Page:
Backers of 2 rejected Youngstown charter amendments file legal action

By David Skolnick


Supporters of two proposed Youngstown charter amendments rejected by the Mahoning County Board of Elections have, as promised, filed legal action with the Ohio Supreme Court seeking to overturn the decision.

Terry J. Lodge, a Toledo attorney, filed a writ of mandamus Thursday with the state’s highest court against the board and its members seeking to get the proposals on the Nov. 7 ballot.

“The Mahoning County BOE [Board of Elections] is not constitutionally authorized to decide what the law is, and whether the proposed Youngstown charter amendments conform to an interpretation by the BOE,” Lodge wrote. “The BOE is limited to reviewing the sufficiency of the petition and signature validity.”

In voting 4-0 not to certify the two proposals Wednesday, board members said a new state law, House Bill 463, requires them to invalidate a local initiative petition if they determine any part of the petition falls outside the local government’s constitutional authority to enact it.

One proposal would ban fracking and fracking-related activities – city voters have rejected similar ballot initiatives six previous times – and the other would change how elections are conducted in the city, including restricting who can give campaign contributions.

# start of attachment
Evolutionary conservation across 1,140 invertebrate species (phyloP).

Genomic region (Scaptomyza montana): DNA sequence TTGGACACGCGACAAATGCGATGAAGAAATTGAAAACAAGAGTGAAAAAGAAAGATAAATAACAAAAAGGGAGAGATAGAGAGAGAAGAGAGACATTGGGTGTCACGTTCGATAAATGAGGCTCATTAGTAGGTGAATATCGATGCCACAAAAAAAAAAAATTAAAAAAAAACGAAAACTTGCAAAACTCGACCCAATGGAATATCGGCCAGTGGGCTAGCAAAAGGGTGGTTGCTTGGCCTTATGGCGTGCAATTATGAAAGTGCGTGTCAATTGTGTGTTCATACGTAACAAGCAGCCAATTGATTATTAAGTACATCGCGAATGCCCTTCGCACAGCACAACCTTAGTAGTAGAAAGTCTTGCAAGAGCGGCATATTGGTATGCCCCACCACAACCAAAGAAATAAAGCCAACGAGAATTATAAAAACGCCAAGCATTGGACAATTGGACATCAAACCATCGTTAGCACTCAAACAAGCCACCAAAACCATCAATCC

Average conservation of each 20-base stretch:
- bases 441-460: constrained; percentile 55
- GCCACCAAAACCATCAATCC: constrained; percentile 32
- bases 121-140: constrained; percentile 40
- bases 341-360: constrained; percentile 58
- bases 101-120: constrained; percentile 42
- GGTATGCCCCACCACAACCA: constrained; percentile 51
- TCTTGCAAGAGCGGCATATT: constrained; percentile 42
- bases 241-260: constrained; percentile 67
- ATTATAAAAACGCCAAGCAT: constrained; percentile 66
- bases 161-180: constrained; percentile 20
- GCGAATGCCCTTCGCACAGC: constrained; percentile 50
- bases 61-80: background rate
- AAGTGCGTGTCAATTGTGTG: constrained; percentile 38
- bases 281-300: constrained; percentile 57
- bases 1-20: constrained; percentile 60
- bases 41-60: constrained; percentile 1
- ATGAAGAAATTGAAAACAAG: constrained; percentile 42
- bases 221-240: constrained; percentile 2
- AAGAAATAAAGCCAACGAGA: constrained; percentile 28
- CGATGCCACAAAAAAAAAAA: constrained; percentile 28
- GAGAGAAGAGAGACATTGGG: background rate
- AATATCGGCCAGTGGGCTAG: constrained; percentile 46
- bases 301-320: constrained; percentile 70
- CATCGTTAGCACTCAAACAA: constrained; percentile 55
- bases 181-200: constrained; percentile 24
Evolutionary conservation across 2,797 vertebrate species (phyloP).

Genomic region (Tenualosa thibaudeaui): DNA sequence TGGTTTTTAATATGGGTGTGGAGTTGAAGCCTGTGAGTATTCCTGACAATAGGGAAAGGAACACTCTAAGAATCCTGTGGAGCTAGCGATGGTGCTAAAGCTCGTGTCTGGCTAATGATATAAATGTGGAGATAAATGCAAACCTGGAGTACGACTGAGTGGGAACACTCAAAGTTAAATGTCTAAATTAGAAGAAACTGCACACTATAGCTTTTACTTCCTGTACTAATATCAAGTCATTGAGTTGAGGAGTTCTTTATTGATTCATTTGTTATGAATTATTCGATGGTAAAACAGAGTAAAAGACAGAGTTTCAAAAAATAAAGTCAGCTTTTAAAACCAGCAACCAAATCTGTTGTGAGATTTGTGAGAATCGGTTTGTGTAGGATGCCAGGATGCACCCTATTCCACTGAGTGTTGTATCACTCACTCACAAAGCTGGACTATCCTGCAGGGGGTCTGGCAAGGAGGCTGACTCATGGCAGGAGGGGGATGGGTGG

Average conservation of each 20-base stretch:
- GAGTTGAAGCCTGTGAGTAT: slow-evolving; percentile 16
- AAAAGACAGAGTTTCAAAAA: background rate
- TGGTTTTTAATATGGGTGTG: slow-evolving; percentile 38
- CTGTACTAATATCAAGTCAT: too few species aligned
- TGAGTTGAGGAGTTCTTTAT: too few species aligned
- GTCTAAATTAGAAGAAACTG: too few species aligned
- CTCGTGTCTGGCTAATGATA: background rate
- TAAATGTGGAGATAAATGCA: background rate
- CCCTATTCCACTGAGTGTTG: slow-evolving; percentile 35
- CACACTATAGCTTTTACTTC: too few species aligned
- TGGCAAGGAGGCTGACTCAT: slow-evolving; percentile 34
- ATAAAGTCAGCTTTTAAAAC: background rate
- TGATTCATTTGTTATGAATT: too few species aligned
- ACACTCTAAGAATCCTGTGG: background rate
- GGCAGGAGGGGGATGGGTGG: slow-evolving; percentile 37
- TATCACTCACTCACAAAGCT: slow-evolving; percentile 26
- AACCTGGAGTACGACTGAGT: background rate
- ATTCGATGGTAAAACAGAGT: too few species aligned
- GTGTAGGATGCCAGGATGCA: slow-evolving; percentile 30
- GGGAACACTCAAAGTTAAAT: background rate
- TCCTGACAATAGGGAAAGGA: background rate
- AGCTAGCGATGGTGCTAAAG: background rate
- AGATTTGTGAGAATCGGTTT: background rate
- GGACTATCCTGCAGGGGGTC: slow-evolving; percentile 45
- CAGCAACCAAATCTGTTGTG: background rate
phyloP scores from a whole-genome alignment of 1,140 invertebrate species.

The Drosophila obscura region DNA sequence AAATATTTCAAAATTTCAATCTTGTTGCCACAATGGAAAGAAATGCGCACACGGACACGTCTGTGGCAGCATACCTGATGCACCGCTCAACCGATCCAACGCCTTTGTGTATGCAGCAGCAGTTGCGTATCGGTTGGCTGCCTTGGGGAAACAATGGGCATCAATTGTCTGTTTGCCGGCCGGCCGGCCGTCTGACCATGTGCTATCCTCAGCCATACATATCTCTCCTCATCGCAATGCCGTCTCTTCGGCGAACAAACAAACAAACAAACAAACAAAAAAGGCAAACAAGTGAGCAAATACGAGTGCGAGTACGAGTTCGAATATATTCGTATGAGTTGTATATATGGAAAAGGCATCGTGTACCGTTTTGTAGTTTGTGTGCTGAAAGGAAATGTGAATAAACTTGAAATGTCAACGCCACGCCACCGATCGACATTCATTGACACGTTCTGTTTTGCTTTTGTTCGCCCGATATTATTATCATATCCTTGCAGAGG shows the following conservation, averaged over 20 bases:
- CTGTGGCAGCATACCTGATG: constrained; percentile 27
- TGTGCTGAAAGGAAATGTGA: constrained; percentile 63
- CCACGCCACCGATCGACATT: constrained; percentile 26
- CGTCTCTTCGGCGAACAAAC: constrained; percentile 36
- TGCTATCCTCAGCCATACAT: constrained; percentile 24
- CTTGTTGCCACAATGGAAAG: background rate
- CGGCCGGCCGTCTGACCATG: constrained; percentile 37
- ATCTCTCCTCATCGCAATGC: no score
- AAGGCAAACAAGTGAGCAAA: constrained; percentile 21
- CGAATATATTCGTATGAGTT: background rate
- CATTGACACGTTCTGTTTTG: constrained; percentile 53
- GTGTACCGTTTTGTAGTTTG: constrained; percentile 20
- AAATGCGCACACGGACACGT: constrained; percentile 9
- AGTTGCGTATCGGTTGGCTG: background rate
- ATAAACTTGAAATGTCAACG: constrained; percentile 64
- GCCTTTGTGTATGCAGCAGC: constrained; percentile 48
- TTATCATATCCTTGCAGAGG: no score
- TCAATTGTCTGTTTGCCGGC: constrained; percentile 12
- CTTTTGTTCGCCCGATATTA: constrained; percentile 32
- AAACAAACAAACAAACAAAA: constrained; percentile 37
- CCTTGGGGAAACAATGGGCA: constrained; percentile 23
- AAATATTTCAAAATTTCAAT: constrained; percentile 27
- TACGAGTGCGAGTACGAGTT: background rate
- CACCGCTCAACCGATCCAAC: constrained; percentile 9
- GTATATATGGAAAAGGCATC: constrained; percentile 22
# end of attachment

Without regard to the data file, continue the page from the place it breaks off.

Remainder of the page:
State law gives jurisdiction over fracking to the Ohio Department of Natural Resources.

The election measure restricts political contributions to $100 per ballot measure and candidate and permits only registered city voters to contribute. The proposal also bans corporations, labor unions, political-action committees, political parties and other campaign-funding entities from giving any contributions to city candidates and ballot measures.

That could conflict with free-speech issues and campaign-contribution court decisions.

Lodge wrote in his legal filing that the board was improperly “designated by the Ohio General Assembly to sit as judges over initiative proposals” under House Bill 463 in violation of the state’s constitution.

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